Immigrants comprise a large percentage of the agricultural labor force in the United States. They are a vulnerable worker population and often have fewer occupational and social protections. Latino immigrant cattle feedyard workers (N = 68; 59 men; mean age = 38.7 years) in the central Midwest reported on their perceptions and preferences for job-related safety training and practices. Preliminary findings indicate that approximately 40% of workers reported that they had not received any health or safety training from their current employer, and only about 13% had ever participated in any Occupational Safety and Health Administration (OSHA) safety training program. In-person training, videos, or shadowing another worker were the most frequent methods of safety training reported by those who had received training. More than 90% were interested in receiving more information about health and safety related to their job. Workers preferred that safety information be provided through in-person training at the job site, videos (particularly those accessible through media sources such as YouTube), and written materials. Specific topics that workers were interested in obtaining more information about included zoonoses, low-stress cattle handling, injury prevention, hazard and injury reporting, chemical and equipment safety, and teamwork. Furthermore, a majority of participants preferred to receive information in Spanish. Results may help guide the development of future materials and training strategies to better suit the needs of the growing immigrant workforce in production agriculture.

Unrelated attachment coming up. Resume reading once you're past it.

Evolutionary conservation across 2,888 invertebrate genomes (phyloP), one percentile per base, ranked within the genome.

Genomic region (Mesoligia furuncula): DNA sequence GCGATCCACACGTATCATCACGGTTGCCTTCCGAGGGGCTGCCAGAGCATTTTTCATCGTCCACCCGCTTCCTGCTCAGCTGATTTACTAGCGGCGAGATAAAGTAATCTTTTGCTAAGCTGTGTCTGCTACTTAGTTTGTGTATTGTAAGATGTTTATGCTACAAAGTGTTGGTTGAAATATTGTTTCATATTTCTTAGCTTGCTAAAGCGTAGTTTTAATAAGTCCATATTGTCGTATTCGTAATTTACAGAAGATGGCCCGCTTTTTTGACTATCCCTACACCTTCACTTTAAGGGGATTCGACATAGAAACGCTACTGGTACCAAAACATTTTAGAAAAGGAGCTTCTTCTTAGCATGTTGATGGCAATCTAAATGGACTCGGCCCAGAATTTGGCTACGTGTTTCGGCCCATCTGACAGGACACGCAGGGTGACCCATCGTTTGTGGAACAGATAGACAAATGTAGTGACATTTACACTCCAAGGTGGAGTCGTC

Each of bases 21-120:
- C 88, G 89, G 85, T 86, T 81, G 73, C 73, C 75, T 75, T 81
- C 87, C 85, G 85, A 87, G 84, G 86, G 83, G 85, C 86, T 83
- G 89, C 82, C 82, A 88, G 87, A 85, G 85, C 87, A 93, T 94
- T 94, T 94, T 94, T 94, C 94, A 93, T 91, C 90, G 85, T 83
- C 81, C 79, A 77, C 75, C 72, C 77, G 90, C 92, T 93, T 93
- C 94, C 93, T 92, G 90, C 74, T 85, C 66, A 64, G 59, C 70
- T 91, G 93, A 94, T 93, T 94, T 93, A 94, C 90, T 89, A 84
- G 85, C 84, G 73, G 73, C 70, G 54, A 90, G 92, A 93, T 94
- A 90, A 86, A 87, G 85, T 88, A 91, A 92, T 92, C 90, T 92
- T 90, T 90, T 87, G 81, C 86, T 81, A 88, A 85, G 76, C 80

- Agricultural health and safety
ASJC Scopus subject areas
- Safety, Risk, Reliability and Quality
- Public Health, Environmental and Occupational Health
- Safety Research